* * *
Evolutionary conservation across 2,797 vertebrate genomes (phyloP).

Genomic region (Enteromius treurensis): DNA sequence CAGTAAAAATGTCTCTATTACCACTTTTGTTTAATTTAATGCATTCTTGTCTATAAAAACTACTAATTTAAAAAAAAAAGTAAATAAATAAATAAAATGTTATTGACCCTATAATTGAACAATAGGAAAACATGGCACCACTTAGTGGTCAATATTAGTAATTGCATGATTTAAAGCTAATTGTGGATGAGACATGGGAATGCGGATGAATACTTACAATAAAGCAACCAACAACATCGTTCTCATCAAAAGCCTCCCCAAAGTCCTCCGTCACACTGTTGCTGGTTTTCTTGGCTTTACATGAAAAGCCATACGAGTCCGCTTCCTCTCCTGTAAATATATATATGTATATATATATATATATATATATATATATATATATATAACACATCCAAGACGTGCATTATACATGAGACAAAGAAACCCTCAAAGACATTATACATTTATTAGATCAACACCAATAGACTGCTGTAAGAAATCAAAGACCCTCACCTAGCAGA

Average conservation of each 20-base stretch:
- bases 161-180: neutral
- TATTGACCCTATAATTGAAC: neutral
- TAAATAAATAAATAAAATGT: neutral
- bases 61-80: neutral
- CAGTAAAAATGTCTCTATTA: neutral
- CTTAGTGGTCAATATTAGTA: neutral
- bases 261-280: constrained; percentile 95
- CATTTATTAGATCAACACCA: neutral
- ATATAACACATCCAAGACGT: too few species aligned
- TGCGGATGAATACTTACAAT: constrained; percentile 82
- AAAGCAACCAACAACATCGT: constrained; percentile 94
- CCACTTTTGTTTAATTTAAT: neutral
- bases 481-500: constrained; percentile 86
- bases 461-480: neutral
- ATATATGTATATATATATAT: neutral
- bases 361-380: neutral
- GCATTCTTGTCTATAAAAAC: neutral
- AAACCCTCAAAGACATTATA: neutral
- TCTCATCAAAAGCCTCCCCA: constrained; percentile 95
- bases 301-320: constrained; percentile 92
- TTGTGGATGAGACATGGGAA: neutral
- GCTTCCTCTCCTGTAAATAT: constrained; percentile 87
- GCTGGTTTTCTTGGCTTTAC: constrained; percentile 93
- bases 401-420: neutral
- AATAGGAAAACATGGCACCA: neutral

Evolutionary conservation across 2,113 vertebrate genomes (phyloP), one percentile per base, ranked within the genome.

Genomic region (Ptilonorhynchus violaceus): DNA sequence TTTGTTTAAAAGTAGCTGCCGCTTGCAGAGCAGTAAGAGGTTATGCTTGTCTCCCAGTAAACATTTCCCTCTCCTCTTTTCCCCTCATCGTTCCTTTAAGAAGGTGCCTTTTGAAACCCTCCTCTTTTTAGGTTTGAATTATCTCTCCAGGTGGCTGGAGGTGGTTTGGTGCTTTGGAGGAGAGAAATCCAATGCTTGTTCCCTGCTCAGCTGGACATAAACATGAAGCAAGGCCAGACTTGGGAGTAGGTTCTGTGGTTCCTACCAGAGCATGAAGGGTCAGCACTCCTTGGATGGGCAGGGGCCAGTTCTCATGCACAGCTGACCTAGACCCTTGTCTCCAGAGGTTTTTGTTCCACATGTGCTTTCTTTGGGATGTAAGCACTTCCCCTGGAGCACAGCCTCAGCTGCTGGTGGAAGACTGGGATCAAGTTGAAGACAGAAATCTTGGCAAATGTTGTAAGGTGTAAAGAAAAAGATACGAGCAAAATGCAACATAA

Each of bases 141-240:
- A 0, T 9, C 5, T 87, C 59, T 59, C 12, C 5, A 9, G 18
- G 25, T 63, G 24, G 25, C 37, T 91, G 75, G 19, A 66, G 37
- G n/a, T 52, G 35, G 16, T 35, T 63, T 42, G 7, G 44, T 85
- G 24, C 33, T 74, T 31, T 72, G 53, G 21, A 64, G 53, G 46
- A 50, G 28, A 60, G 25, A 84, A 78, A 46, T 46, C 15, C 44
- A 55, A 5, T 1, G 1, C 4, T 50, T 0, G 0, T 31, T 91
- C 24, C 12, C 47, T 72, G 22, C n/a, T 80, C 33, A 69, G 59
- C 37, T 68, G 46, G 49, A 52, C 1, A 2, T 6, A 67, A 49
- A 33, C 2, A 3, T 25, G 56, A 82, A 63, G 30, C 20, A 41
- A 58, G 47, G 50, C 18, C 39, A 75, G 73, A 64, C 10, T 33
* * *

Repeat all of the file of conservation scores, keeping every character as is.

Evolutionary conservation across 2,797 vertebrate genomes (phyloP).

Genomic region (Enteromius treurensis): DNA sequence CAGTAAAAATGTCTCTATTACCACTTTTGTTTAATTTAATGCATTCTTGTCTATAAAAACTACTAATTTAAAAAAAAAAGTAAATAAATAAATAAAATGTTATTGACCCTATAATTGAACAATAGGAAAACATGGCACCACTTAGTGGTCAATATTAGTAATTGCATGATTTAAAGCTAATTGTGGATGAGACATGGGAATGCGGATGAATACTTACAATAAAGCAACCAACAACATCGTTCTCATCAAAAGCCTCCCCAAAGTCCTCCGTCACACTGTTGCTGGTTTTCTTGGCTTTACATGAAAAGCCATACGAGTCCGCTTCCTCTCCTGTAAATATATATATGTATATATATATATATATATATATATATATATATATATAACACATCCAAGACGTGCATTATACATGAGACAAAGAAACCCTCAAAGACATTATACATTTATTAGATCAACACCAATAGACTGCTGTAAGAAATCAAAGACCCTCACCTAGCAGA

Average conservation of each 20-base stretch:
- bases 161-180: neutral
- TATTGACCCTATAATTGAAC: neutral
- TAAATAAATAAATAAAATGT: neutral
- bases 61-80: neutral
- CAGTAAAAATGTCTCTATTA: neutral
- CTTAGTGGTCAATATTAGTA: neutral
- bases 261-280: constrained; percentile 95
- CATTTATTAGATCAACACCA: neutral
- ATATAACACATCCAAGACGT: too few species aligned
- TGCGGATGAATACTTACAAT: constrained; percentile 82
- AAAGCAACCAACAACATCGT: constrained; percentile 94
- CCACTTTTGTTTAATTTAAT: neutral
- bases 481-500: constrained; percentile 86
- bases 461-480: neutral
- ATATATGTATATATATATAT: neutral
- bases 361-380: neutral
- GCATTCTTGTCTATAAAAAC: neutral
- AAACCCTCAAAGACATTATA: neutral
- TCTCATCAAAAGCCTCCCCA: constrained; percentile 95
- bases 301-320: constrained; percentile 92
- TTGTGGATGAGACATGGGAA: neutral
- GCTTCCTCTCCTGTAAATAT: constrained; percentile 87
- GCTGGTTTTCTTGGCTTTAC: constrained; percentile 93
- bases 401-420: neutral
- AATAGGAAAACATGGCACCA: neutral

Evolutionary conservation across 2,113 vertebrate genomes (phyloP), one percentile per base, ranked within the genome.

Genomic region (Ptilonorhynchus violaceus): DNA sequence TTTGTTTAAAAGTAGCTGCCGCTTGCAGAGCAGTAAGAGGTTATGCTTGTCTCCCAGTAAACATTTCCCTCTCCTCTTTTCCCCTCATCGTTCCTTTAAGAAGGTGCCTTTTGAAACCCTCCTCTTTTTAGGTTTGAATTATCTCTCCAGGTGGCTGGAGGTGGTTTGGTGCTTTGGAGGAGAGAAATCCAATGCTTGTTCCCTGCTCAGCTGGACATAAACATGAAGCAAGGCCAGACTTGGGAGTAGGTTCTGTGGTTCCTACCAGAGCATGAAGGGTCAGCACTCCTTGGATGGGCAGGGGCCAGTTCTCATGCACAGCTGACCTAGACCCTTGTCTCCAGAGGTTTTTGTTCCACATGTGCTTTCTTTGGGATGTAAGCACTTCCCCTGGAGCACAGCCTCAGCTGCTGGTGGAAGACTGGGATCAAGTTGAAGACAGAAATCTTGGCAAATGTTGTAAGGTGTAAAGAAAAAGATACGAGCAAAATGCAACATAA

Each of bases 141-240:
- A 0, T 9, C 5, T 87, C 59, T 59, C 12, C 5, A 9, G 18
- G 25, T 63, G 24, G 25, C 37, T 91, G 75, G 19, A 66, G 37
- G n/a, T 52, G 35, G 16, T 35, T 63, T 42, G 7, G 44, T 85
- G 24, C 33, T 74, T 31, T 72, G 53, G 21, A 64, G 53, G 46
- A 50, G 28, A 60, G 25, A 84, A 78, A 46, T 46, C 15, C 44
- A 55, A 5, T 1, G 1, C 4, T 50, T 0, G 0, T 31, T 91
- C 24, C 12, C 47, T 72, G 22, C n/a, T 80, C 33, A 69, G 59
- C 37, T 68, G 46, G 49, A 52, C 1, A 2, T 6, A 67, A 49
- A 33, C 2, A 3, T 25, G 56, A 82, A 63, G 30, C 20, A 41
- A 58, G 47, G 50, C 18, C 39, A 75, G 73, A 64, C 10, T 33